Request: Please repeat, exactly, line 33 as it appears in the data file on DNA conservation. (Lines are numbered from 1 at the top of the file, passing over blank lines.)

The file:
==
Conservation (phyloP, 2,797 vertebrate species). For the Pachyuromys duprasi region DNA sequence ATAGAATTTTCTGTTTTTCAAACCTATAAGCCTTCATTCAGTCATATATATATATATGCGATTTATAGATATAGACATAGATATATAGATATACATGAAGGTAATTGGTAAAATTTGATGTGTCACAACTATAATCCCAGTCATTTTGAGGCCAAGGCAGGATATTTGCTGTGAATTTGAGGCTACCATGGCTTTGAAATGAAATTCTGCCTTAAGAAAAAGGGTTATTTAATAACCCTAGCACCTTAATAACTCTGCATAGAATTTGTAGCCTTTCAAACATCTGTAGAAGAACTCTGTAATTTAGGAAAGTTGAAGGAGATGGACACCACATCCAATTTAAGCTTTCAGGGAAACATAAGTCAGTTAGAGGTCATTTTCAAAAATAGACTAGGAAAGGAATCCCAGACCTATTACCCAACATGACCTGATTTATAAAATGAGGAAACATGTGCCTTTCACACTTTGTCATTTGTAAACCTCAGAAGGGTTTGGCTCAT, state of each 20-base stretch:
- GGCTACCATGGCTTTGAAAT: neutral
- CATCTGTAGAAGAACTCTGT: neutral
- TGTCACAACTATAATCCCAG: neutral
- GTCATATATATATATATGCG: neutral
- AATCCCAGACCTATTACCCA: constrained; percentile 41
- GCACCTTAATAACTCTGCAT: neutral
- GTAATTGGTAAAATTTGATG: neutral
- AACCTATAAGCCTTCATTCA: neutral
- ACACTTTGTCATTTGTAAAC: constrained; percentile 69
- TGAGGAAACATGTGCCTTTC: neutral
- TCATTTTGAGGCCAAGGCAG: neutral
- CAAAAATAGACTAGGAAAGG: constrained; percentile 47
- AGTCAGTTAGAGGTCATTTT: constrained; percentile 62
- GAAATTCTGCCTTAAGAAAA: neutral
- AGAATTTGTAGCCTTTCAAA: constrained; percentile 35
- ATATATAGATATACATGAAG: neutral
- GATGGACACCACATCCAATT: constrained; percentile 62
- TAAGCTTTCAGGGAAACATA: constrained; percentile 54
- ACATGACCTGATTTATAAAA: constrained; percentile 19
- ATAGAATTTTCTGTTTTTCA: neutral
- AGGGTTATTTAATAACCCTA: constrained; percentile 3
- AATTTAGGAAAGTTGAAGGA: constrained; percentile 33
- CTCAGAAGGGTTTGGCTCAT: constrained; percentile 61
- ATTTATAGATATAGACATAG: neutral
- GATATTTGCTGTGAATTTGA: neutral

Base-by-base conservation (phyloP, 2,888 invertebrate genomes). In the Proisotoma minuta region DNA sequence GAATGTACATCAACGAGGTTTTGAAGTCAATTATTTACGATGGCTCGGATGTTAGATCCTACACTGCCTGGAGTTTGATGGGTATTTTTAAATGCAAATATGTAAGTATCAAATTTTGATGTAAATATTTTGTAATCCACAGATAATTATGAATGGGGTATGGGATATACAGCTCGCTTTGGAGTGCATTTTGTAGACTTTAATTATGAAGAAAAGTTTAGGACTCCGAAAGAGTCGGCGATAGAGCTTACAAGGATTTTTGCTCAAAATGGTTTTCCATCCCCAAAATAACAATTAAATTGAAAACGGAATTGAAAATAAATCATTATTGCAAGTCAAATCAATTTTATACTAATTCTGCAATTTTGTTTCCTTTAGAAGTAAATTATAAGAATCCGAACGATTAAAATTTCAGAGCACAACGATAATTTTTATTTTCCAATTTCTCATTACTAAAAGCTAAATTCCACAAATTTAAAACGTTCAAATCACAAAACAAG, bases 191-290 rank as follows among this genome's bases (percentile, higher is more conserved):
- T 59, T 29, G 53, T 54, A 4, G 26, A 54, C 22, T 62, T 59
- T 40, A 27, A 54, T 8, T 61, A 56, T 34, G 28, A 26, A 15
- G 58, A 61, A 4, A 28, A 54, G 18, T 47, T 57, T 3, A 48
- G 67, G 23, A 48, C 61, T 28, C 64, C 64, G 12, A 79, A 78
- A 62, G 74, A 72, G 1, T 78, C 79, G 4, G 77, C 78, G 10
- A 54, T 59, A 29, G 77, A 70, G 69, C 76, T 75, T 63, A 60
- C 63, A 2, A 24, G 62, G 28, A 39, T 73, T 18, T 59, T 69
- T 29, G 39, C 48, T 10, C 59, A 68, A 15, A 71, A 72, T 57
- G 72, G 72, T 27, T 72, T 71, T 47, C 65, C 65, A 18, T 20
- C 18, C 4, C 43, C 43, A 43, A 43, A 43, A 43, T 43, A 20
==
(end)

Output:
- A 54, T 59, A 29, G 77, A 70, G 69, C 76, T 75, T 63, A 60